defines income or resources in relation to the average. It is concerned with the absence of the material needs to participate fully in accepted daily life.

Social exclusion
is a new term used by Labour and coalition Government.

Peter Townsend (1979) argued that deprivation should not be seen only in terms of material deprivation but also in the social exclusion from ‘the ordinary patterns, customs and activities’ of society.

Key Legislation : The Child Poverty Act 2010

How is Poverty measured?
The official poverty line is 60% of median income, the mid-point on the scale of national earnings

The figure moves as national earnings change and experts say this measure helps provide a wider sense of social exclusion

Contentious topic and one currently being widely debated in Government

Changing Definitions
Current Government announced it would remove the indicators (including income) and targets stipulated in the Child Poverty Act.

Replace them with a set of broader measures of life chances such as debt, 'family breakdown' and substance use.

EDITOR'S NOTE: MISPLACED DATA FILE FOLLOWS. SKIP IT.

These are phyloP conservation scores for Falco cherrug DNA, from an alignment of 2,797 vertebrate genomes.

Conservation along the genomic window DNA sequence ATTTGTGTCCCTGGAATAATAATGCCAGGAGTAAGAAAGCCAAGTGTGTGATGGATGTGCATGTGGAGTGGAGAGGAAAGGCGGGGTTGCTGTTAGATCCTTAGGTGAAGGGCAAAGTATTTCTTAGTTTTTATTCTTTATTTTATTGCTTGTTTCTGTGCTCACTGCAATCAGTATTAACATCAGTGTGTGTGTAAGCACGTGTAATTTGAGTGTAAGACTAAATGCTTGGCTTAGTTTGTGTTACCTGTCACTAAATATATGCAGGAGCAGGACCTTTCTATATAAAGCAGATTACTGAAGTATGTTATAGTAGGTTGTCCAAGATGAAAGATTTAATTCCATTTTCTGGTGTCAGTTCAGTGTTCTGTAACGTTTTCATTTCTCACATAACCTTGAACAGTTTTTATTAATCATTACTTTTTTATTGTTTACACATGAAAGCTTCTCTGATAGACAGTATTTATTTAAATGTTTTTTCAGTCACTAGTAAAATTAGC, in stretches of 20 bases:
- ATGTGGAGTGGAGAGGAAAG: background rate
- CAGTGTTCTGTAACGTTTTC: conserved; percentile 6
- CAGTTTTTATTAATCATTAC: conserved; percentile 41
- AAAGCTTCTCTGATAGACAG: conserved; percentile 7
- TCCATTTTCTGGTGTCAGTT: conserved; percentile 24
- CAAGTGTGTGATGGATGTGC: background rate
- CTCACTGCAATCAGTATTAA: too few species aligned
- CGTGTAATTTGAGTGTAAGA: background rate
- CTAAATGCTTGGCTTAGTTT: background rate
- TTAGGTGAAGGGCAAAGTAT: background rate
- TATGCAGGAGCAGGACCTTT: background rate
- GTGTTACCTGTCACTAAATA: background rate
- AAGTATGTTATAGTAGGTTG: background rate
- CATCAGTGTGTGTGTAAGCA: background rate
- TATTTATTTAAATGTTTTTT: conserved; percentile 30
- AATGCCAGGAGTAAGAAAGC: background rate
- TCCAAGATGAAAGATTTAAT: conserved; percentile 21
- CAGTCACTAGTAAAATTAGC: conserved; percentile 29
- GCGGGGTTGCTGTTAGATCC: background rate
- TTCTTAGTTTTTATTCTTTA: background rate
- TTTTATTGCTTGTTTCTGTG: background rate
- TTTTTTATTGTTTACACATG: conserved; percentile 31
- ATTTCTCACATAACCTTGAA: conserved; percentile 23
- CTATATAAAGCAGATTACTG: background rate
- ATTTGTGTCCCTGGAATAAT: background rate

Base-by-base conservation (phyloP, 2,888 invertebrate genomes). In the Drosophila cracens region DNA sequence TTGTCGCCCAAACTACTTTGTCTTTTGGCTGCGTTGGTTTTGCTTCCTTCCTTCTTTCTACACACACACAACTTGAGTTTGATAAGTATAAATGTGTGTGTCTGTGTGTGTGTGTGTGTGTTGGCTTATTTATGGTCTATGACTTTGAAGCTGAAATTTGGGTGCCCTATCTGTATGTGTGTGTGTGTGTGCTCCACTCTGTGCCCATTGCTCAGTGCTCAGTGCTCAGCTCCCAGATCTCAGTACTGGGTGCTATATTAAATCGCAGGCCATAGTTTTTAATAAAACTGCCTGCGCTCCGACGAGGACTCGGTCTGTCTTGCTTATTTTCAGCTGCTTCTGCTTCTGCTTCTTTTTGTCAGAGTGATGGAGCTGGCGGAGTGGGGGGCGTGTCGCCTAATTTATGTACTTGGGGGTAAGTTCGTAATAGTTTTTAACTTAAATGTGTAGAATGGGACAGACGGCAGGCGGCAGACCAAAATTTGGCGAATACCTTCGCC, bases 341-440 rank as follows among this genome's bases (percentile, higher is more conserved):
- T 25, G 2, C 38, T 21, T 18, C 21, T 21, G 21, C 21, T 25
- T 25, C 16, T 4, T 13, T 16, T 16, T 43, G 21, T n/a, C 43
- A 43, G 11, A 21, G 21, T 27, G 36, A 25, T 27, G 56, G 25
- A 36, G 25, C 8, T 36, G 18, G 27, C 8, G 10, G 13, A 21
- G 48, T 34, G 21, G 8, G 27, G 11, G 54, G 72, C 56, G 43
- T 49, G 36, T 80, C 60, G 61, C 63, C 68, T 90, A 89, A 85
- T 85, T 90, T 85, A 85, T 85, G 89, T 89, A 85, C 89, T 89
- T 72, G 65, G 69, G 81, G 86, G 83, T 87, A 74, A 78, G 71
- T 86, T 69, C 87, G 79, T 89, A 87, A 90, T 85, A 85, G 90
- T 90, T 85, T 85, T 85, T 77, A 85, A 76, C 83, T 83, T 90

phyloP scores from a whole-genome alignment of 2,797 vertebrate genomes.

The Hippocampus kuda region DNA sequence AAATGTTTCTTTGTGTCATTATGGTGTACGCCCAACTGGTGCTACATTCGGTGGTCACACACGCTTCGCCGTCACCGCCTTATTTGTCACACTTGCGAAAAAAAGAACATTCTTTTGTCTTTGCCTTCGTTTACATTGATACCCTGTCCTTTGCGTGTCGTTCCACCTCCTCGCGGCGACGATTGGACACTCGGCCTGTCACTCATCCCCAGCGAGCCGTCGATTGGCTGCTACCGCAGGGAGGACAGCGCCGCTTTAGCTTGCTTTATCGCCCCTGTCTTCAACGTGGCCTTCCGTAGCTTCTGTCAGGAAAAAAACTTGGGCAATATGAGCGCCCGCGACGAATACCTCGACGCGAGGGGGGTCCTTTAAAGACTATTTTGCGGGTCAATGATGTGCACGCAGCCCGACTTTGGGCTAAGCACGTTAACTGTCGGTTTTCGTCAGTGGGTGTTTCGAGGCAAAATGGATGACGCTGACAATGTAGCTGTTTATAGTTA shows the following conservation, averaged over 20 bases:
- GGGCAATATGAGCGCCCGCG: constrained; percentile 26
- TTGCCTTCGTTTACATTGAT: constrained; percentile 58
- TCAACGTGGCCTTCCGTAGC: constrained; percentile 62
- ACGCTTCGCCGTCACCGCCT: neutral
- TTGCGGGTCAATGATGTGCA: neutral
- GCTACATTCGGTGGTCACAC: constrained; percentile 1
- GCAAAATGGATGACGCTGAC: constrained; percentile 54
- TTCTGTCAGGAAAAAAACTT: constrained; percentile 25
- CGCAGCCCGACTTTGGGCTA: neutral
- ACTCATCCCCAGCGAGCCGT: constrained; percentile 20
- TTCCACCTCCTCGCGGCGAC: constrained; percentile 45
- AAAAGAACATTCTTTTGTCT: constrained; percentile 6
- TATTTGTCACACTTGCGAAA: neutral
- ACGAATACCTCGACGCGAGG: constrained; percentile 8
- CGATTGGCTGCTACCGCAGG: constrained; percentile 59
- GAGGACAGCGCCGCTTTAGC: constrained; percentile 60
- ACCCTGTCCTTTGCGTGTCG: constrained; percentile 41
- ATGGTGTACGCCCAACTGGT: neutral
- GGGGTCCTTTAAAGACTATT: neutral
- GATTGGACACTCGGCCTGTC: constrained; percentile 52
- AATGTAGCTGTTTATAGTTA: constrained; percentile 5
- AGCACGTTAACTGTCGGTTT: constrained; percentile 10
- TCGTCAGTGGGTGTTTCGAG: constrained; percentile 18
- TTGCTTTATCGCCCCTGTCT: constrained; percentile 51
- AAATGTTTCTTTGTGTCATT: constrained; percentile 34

(See Welfare Reform Bill)

“He [David Cameron] did point to concerns...about whether it is an effective measure or not, because if you look at the recession, the measured rate of child poverty fell because, actually, overall people’s income in the UK was falling, and child poverty was therefore seen to have fallen because it is a relative measure.”
No 10 Spokesperson
Changing perceptions
"The Government’s reforms to the 2010 Child Poverty Act, which is to be renamed the Life Chances Act, passed in the House of Commons, but have now been derailed in the Lords, where the Government does not have a majority."
The Independent
Leeds is one of the most unequal cities in the UK
Infamous Unicef Report Card 2007
Child Poverty Perspective
Causes of Child Poverty
Macro issues
Demographic changes, in particular a growth in the number of lone parent families
A concentration of worklessness among low-skilled households